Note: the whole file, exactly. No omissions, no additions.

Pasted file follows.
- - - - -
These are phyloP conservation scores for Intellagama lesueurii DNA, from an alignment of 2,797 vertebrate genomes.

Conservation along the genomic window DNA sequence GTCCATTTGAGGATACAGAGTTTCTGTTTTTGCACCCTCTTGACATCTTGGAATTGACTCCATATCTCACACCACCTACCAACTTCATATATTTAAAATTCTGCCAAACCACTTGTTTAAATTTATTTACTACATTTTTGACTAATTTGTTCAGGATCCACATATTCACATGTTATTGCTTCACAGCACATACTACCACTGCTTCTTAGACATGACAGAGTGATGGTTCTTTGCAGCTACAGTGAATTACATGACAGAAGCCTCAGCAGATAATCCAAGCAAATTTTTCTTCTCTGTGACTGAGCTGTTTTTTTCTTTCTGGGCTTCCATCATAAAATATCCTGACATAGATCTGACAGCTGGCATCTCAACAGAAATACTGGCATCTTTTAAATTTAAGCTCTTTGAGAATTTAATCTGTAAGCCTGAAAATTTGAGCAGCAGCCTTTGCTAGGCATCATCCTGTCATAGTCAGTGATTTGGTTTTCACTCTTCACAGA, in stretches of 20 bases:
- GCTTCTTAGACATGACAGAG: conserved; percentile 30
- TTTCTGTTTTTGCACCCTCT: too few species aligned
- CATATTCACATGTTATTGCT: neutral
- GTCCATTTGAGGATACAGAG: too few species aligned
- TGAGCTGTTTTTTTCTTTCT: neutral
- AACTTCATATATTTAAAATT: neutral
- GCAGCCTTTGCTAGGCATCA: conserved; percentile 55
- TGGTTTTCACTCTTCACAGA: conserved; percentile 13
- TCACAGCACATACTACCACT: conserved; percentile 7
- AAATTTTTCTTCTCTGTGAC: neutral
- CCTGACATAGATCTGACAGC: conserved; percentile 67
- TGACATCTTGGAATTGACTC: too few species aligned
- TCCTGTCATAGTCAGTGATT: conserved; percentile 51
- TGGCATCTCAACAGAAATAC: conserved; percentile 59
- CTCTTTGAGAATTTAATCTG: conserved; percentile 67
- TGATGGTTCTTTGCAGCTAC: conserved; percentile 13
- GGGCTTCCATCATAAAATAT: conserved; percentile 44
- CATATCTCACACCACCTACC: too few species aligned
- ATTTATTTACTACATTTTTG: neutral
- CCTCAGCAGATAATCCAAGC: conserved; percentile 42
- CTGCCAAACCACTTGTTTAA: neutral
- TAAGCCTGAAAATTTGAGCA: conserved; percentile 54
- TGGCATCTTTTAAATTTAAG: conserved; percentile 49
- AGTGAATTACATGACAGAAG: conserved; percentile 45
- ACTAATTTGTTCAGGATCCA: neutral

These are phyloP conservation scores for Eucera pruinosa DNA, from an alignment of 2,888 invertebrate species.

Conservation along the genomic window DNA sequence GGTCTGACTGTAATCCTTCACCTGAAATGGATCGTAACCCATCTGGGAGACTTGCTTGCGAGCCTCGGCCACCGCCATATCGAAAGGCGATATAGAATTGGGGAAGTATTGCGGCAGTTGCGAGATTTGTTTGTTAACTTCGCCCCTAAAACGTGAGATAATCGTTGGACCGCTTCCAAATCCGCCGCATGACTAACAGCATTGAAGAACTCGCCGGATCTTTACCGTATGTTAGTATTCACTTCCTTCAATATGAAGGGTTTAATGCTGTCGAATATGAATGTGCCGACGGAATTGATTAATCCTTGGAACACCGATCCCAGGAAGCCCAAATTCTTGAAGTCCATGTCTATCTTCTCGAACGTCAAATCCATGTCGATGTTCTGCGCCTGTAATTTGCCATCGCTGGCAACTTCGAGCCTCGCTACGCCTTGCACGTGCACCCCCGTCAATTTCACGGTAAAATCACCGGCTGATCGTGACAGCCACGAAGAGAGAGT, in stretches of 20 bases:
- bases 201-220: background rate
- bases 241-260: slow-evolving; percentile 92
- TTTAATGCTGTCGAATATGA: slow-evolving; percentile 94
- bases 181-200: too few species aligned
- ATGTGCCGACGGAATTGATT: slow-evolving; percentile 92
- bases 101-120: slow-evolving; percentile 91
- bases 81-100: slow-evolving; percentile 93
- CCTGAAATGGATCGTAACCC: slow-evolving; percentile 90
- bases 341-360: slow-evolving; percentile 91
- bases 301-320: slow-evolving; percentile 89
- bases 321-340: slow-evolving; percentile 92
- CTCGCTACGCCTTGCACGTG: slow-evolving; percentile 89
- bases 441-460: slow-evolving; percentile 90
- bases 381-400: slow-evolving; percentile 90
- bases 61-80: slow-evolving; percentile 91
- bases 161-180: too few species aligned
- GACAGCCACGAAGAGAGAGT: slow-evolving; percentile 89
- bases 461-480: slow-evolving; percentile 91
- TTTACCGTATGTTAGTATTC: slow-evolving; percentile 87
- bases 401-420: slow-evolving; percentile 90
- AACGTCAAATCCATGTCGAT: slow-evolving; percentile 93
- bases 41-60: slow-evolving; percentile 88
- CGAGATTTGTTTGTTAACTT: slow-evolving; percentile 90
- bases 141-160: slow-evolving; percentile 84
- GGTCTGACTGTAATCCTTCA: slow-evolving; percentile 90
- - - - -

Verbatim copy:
These are phyloP conservation scores for Intellagama lesueurii DNA, from an alignment of 2,797 vertebrate genomes.

Conservation along the genomic window DNA sequence GTCCATTTGAGGATACAGAGTTTCTGTTTTTGCACCCTCTTGACATCTTGGAATTGACTCCATATCTCACACCACCTACCAACTTCATATATTTAAAATTCTGCCAAACCACTTGTTTAAATTTATTTACTACATTTTTGACTAATTTGTTCAGGATCCACATATTCACATGTTATTGCTTCACAGCACATACTACCACTGCTTCTTAGACATGACAGAGTGATGGTTCTTTGCAGCTACAGTGAATTACATGACAGAAGCCTCAGCAGATAATCCAAGCAAATTTTTCTTCTCTGTGACTGAGCTGTTTTTTTCTTTCTGGGCTTCCATCATAAAATATCCTGACATAGATCTGACAGCTGGCATCTCAACAGAAATACTGGCATCTTTTAAATTTAAGCTCTTTGAGAATTTAATCTGTAAGCCTGAAAATTTGAGCAGCAGCCTTTGCTAGGCATCATCCTGTCATAGTCAGTGATTTGGTTTTCACTCTTCACAGA, in stretches of 20 bases:
- GCTTCTTAGACATGACAGAG: conserved; percentile 30
- TTTCTGTTTTTGCACCCTCT: too few species aligned
- CATATTCACATGTTATTGCT: neutral
- GTCCATTTGAGGATACAGAG: too few species aligned
- TGAGCTGTTTTTTTCTTTCT: neutral
- AACTTCATATATTTAAAATT: neutral
- GCAGCCTTTGCTAGGCATCA: conserved; percentile 55
- TGGTTTTCACTCTTCACAGA: conserved; percentile 13
- TCACAGCACATACTACCACT: conserved; percentile 7
- AAATTTTTCTTCTCTGTGAC: neutral
- CCTGACATAGATCTGACAGC: conserved; percentile 67
- TGACATCTTGGAATTGACTC: too few species aligned
- TCCTGTCATAGTCAGTGATT: conserved; percentile 51
- TGGCATCTCAACAGAAATAC: conserved; percentile 59
- CTCTTTGAGAATTTAATCTG: conserved; percentile 67
- TGATGGTTCTTTGCAGCTAC: conserved; percentile 13
- GGGCTTCCATCATAAAATAT: conserved; percentile 44
- CATATCTCACACCACCTACC: too few species aligned
- ATTTATTTACTACATTTTTG: neutral
- CCTCAGCAGATAATCCAAGC: conserved; percentile 42
- CTGCCAAACCACTTGTTTAA: neutral
- TAAGCCTGAAAATTTGAGCA: conserved; percentile 54
- TGGCATCTTTTAAATTTAAG: conserved; percentile 49
- AGTGAATTACATGACAGAAG: conserved; percentile 45
- ACTAATTTGTTCAGGATCCA: neutral

These are phyloP conservation scores for Eucera pruinosa DNA, from an alignment of 2,888 invertebrate species.

Conservation along the genomic window DNA sequence GGTCTGACTGTAATCCTTCACCTGAAATGGATCGTAACCCATCTGGGAGACTTGCTTGCGAGCCTCGGCCACCGCCATATCGAAAGGCGATATAGAATTGGGGAAGTATTGCGGCAGTTGCGAGATTTGTTTGTTAACTTCGCCCCTAAAACGTGAGATAATCGTTGGACCGCTTCCAAATCCGCCGCATGACTAACAGCATTGAAGAACTCGCCGGATCTTTACCGTATGTTAGTATTCACTTCCTTCAATATGAAGGGTTTAATGCTGTCGAATATGAATGTGCCGACGGAATTGATTAATCCTTGGAACACCGATCCCAGGAAGCCCAAATTCTTGAAGTCCATGTCTATCTTCTCGAACGTCAAATCCATGTCGATGTTCTGCGCCTGTAATTTGCCATCGCTGGCAACTTCGAGCCTCGCTACGCCTTGCACGTGCACCCCCGTCAATTTCACGGTAAAATCACCGGCTGATCGTGACAGCCACGAAGAGAGAGT, in stretches of 20 bases:
- bases 201-220: background rate
- bases 241-260: slow-evolving; percentile 92
- TTTAATGCTGTCGAATATGA: slow-evolving; percentile 94
- bases 181-200: too few species aligned
- ATGTGCCGACGGAATTGATT: slow-evolving; percentile 92
- bases 101-120: slow-evolving; percentile 91
- bases 81-100: slow-evolving; percentile 93
- CCTGAAATGGATCGTAACCC: slow-evolving; percentile 90
- bases 341-360: slow-evolving; percentile 91
- bases 301-320: slow-evolving; percentile 89
- bases 321-340: slow-evolving; percentile 92
- CTCGCTACGCCTTGCACGTG: slow-evolving; percentile 89
- bases 441-460: slow-evolving; percentile 90
- bases 381-400: slow-evolving; percentile 90
- bases 61-80: slow-evolving; percentile 91
- bases 161-180: too few species aligned
- GACAGCCACGAAGAGAGAGT: slow-evolving; percentile 89
- bases 461-480: slow-evolving; percentile 91
- TTTACCGTATGTTAGTATTC: slow-evolving; percentile 87
- bases 401-420: slow-evolving; percentile 90
- AACGTCAAATCCATGTCGAT: slow-evolving; percentile 93
- bases 41-60: slow-evolving; percentile 88
- CGAGATTTGTTTGTTAACTT: slow-evolving; percentile 90
- bases 141-160: slow-evolving; percentile 84
- GGTCTGACTGTAATCCTTCA: slow-evolving; percentile 90